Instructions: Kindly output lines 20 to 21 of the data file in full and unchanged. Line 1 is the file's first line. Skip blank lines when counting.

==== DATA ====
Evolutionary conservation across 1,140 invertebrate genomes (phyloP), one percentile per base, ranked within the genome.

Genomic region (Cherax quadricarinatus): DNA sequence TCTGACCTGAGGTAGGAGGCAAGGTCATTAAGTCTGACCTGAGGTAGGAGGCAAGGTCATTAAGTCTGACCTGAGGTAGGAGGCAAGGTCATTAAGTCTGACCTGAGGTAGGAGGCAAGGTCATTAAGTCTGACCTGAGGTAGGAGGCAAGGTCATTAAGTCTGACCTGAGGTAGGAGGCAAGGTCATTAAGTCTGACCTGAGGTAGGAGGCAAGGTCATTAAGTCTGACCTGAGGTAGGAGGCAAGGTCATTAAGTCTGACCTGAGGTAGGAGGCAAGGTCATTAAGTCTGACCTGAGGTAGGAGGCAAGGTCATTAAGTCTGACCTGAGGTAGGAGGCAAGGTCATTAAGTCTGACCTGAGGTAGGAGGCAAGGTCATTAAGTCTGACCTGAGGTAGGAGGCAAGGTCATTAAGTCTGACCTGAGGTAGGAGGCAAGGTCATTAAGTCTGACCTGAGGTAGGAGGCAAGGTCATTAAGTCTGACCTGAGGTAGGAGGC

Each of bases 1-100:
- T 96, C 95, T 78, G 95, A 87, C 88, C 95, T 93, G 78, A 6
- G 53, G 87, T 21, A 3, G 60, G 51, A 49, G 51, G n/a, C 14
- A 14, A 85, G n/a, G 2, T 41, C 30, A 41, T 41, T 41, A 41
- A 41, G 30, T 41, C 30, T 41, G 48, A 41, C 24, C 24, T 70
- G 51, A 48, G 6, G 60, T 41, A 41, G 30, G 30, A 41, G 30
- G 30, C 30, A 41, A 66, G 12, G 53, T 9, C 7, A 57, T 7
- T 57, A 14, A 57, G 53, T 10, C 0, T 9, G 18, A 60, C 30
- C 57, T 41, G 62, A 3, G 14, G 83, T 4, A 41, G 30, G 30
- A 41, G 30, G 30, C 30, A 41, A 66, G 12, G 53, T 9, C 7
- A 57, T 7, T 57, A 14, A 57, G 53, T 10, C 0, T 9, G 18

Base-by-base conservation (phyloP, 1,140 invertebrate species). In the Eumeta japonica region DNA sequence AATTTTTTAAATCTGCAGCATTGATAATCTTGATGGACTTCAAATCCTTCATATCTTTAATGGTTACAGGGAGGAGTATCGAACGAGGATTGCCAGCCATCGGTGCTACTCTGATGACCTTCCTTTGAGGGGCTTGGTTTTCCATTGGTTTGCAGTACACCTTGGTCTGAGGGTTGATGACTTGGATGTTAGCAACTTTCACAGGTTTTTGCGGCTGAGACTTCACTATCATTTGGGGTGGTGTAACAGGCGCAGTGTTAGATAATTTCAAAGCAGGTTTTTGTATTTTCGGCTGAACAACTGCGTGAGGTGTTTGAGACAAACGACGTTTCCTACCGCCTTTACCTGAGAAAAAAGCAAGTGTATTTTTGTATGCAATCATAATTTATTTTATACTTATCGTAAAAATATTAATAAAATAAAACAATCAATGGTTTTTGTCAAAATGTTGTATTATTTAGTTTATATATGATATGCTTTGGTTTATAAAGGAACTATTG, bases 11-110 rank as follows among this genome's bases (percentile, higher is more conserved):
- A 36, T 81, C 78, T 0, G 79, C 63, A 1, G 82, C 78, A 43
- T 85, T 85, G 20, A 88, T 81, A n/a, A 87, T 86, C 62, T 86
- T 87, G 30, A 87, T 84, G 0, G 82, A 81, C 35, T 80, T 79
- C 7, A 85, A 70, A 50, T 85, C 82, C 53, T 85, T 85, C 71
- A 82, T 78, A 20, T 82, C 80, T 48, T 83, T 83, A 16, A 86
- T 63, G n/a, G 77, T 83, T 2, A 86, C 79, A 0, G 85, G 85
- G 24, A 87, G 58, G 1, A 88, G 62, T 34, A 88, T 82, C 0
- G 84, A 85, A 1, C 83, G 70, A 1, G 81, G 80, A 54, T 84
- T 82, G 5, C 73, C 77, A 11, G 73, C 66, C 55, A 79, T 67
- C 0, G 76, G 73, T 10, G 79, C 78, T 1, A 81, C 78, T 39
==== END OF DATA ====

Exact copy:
- T 63, G n/a, G 77, T 83, T 2, A 86, C 79, A 0, G 85, G 85
- G 24, A 87, G 58, G 1, A 88, G 62, T 34, A 88, T 82, C 0